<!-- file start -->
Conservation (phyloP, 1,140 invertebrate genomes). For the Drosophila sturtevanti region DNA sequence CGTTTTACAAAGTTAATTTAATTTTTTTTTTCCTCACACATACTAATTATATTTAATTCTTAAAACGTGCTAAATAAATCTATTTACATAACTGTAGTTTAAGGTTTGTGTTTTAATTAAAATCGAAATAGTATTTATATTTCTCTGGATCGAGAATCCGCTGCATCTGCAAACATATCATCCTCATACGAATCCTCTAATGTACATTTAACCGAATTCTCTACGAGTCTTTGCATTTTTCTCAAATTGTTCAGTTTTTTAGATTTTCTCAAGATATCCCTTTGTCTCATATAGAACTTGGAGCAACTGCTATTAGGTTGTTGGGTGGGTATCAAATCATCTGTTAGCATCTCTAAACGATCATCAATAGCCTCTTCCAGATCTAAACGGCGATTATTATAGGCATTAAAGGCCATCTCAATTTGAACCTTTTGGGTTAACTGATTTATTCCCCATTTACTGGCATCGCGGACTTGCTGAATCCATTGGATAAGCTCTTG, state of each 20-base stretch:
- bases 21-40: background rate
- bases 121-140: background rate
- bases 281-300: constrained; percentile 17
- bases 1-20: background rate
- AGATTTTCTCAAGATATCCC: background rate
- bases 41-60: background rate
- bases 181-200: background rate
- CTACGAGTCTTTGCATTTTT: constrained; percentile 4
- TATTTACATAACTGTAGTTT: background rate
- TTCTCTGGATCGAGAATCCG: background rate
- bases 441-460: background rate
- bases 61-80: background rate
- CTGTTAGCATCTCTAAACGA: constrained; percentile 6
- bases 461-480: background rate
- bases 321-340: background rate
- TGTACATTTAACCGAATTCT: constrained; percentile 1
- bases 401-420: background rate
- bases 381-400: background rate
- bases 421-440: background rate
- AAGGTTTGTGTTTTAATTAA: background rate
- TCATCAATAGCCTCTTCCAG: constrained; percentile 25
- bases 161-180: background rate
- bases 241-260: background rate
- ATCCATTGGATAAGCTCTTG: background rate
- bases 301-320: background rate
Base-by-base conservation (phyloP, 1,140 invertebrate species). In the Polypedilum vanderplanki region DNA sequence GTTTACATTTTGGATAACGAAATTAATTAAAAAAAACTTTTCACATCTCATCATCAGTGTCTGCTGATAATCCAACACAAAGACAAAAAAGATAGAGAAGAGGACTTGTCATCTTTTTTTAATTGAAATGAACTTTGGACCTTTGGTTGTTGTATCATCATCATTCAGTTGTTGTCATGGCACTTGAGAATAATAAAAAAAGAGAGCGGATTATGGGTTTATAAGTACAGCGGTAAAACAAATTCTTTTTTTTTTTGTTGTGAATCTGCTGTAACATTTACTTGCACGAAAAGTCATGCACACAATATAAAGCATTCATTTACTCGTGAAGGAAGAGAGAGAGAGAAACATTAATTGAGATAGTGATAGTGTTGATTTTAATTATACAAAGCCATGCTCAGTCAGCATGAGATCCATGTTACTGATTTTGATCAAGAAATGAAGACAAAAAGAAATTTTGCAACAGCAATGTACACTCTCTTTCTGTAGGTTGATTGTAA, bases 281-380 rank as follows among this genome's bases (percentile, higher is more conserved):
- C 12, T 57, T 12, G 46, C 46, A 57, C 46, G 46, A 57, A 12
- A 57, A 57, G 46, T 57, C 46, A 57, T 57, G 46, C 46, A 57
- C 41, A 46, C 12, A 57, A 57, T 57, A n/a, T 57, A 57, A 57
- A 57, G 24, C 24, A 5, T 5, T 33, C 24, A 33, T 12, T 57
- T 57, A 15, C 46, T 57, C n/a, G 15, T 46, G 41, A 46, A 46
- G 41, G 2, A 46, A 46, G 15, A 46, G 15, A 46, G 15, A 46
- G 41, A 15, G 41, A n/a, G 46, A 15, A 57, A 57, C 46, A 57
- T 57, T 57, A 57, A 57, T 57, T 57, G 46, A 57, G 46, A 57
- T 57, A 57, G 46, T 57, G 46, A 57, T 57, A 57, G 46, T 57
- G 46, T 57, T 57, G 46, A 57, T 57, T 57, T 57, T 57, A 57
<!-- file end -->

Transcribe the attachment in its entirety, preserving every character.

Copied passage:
Conservation (phyloP, 1,140 invertebrate genomes). For the Drosophila sturtevanti region DNA sequence CGTTTTACAAAGTTAATTTAATTTTTTTTTTCCTCACACATACTAATTATATTTAATTCTTAAAACGTGCTAAATAAATCTATTTACATAACTGTAGTTTAAGGTTTGTGTTTTAATTAAAATCGAAATAGTATTTATATTTCTCTGGATCGAGAATCCGCTGCATCTGCAAACATATCATCCTCATACGAATCCTCTAATGTACATTTAACCGAATTCTCTACGAGTCTTTGCATTTTTCTCAAATTGTTCAGTTTTTTAGATTTTCTCAAGATATCCCTTTGTCTCATATAGAACTTGGAGCAACTGCTATTAGGTTGTTGGGTGGGTATCAAATCATCTGTTAGCATCTCTAAACGATCATCAATAGCCTCTTCCAGATCTAAACGGCGATTATTATAGGCATTAAAGGCCATCTCAATTTGAACCTTTTGGGTTAACTGATTTATTCCCCATTTACTGGCATCGCGGACTTGCTGAATCCATTGGATAAGCTCTTG, state of each 20-base stretch:
- bases 21-40: background rate
- bases 121-140: background rate
- bases 281-300: constrained; percentile 17
- bases 1-20: background rate
- AGATTTTCTCAAGATATCCC: background rate
- bases 41-60: background rate
- bases 181-200: background rate
- CTACGAGTCTTTGCATTTTT: constrained; percentile 4
- TATTTACATAACTGTAGTTT: background rate
- TTCTCTGGATCGAGAATCCG: background rate
- bases 441-460: background rate
- bases 61-80: background rate
- CTGTTAGCATCTCTAAACGA: constrained; percentile 6
- bases 461-480: background rate
- bases 321-340: background rate
- TGTACATTTAACCGAATTCT: constrained; percentile 1
- bases 401-420: background rate
- bases 381-400: background rate
- bases 421-440: background rate
- AAGGTTTGTGTTTTAATTAA: background rate
- TCATCAATAGCCTCTTCCAG: constrained; percentile 25
- bases 161-180: background rate
- bases 241-260: background rate
- ATCCATTGGATAAGCTCTTG: background rate
- bases 301-320: background rate
Base-by-base conservation (phyloP, 1,140 invertebrate species). In the Polypedilum vanderplanki region DNA sequence GTTTACATTTTGGATAACGAAATTAATTAAAAAAAACTTTTCACATCTCATCATCAGTGTCTGCTGATAATCCAACACAAAGACAAAAAAGATAGAGAAGAGGACTTGTCATCTTTTTTTAATTGAAATGAACTTTGGACCTTTGGTTGTTGTATCATCATCATTCAGTTGTTGTCATGGCACTTGAGAATAATAAAAAAAGAGAGCGGATTATGGGTTTATAAGTACAGCGGTAAAACAAATTCTTTTTTTTTTTGTTGTGAATCTGCTGTAACATTTACTTGCACGAAAAGTCATGCACACAATATAAAGCATTCATTTACTCGTGAAGGAAGAGAGAGAGAGAAACATTAATTGAGATAGTGATAGTGTTGATTTTAATTATACAAAGCCATGCTCAGTCAGCATGAGATCCATGTTACTGATTTTGATCAAGAAATGAAGACAAAAAGAAATTTTGCAACAGCAATGTACACTCTCTTTCTGTAGGTTGATTGTAA, bases 281-380 rank as follows among this genome's bases (percentile, higher is more conserved):
- C 12, T 57, T 12, G 46, C 46, A 57, C 46, G 46, A 57, A 12
- A 57, A 57, G 46, T 57, C 46, A 57, T 57, G 46, C 46, A 57
- C 41, A 46, C 12, A 57, A 57, T 57, A n/a, T 57, A 57, A 57
- A 57, G 24, C 24, A 5, T 5, T 33, C 24, A 33, T 12, T 57
- T 57, A 15, C 46, T 57, C n/a, G 15, T 46, G 41, A 46, A 46
- G 41, G 2, A 46, A 46, G 15, A 46, G 15, A 46, G 15, A 46
- G 41, A 15, G 41, A n/a, G 46, A 15, A 57, A 57, C 46, A 57
- T 57, T 57, A 57, A 57, T 57, T 57, G 46, A 57, G 46, A 57
- T 57, A 57, G 46, T 57, G 46, A 57, T 57, A 57, G 46, T 57
- G 46, T 57, T 57, G 46, A 57, T 57, T 57, T 57, T 57, A 57